“Doing business without advertising is like winking at a girl in the dark. You know what you are doing, but nobody else does.”
This quote is often credited to Dr. Steuart Henderson Britt, author of Marketing Management and Administrative Action in 1973. However, there is evidence of a much earlier origin of this quote.
As advertising evolved and became more accessible to a multitude of smaller businesses, its traditional methods arguably became less effective in moving the sales needle. Advertising professionals have been working very hard to re-invent themselves, but the majority of efforts were invested in the areas of medium, media channels, and ubiquity/relevance of content. However, the fundamental premise remains “let US tell THEM how great our brand is.”
The future of advertising in the age of Social Customer takes a different direction. I think the Customer Experience will become an even more critical force in influencing consumer choices than it is today. That means advertising people need to figure out the best way to help happy customers tell their authentic stories in the ways and places these stories would make the largest impact.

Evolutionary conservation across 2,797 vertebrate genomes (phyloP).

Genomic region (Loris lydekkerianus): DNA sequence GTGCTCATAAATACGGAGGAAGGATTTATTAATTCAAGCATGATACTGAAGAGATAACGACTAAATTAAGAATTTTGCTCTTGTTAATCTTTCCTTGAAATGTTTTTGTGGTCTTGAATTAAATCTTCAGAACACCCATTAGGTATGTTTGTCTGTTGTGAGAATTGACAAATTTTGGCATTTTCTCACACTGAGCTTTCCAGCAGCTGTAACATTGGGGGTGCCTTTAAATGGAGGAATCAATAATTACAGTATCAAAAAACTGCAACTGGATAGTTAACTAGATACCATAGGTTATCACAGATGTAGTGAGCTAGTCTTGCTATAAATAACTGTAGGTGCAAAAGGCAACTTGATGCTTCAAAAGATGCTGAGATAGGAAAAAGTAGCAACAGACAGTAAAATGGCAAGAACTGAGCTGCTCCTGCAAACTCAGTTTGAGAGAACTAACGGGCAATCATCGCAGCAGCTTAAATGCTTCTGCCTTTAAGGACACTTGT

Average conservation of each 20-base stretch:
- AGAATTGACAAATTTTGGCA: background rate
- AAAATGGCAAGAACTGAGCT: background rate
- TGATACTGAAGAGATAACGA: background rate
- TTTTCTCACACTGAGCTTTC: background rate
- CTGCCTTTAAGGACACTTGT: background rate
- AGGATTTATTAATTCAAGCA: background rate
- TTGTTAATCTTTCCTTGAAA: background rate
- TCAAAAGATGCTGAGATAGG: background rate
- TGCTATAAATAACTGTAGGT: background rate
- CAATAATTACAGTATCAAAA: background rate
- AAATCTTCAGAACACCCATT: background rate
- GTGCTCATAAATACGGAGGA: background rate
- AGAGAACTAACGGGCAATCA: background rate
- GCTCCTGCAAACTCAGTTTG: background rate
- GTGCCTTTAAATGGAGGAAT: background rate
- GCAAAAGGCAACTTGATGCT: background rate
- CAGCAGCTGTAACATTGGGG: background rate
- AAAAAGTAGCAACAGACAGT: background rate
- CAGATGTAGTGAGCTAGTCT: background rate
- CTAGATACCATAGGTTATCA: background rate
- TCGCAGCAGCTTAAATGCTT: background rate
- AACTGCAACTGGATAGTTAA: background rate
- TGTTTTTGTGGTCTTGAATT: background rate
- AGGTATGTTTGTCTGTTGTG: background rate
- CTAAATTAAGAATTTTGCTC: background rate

The girl (i.e., the Consumer) referenced in the iconic quote is no longer in the dark. In fact, the light of information available about the brands is so bright and plentiful that your winking is not noticeable to her at all.
A growing number of consumers are better informed about the products they are considering than advertising copywriters. Consumers learn by researching relevant websites, reading pundits’ reviews, and exploring customer experiences of their peers available online. Advertising used to be driven by “clever” messaging. In the age of Social Customer the new “clever” is “clear”, and it starts with a great product.
It appears that the effort of growing a brand social footprint is a much better investment than attempts to create an emotional connection with the consumer, one consumer at the time. The social footprint of a brand is an aggregation of customer experiences with the products associated with the brand, available to consumers online. You can think of it as a brand reputation, as it has two dimensions: how positive it is and how well known it is. These dimensions can be measured and benchmarked, as you can see in the example below.
Data source is On-Demand Social NPS® Monitor, September 30, 2013. Based on analysis of 54,549 online customer reviews of their experience with smartphones during Q3 2013. Social NPS® is an algorithmic estimate of customers response to the question “On the scale of 0-10, how likely would you recommend this product to a friend or a colleague?” It is produced by applying Opinion Mining technology to online CGC (customer generated content). Social Engagement is the percentage of CGC found online for a specific brand/product compared to all available CGC for this market segment.
A positive and growing social footprint correlates consistently with increased market share and is more effective than the best collateral a company can create.
NPS, Net Promoter, and Net Promoter Score are registered trademarks of Satmetrix Systems, Inc., Bain & Company and Fred Reichheld.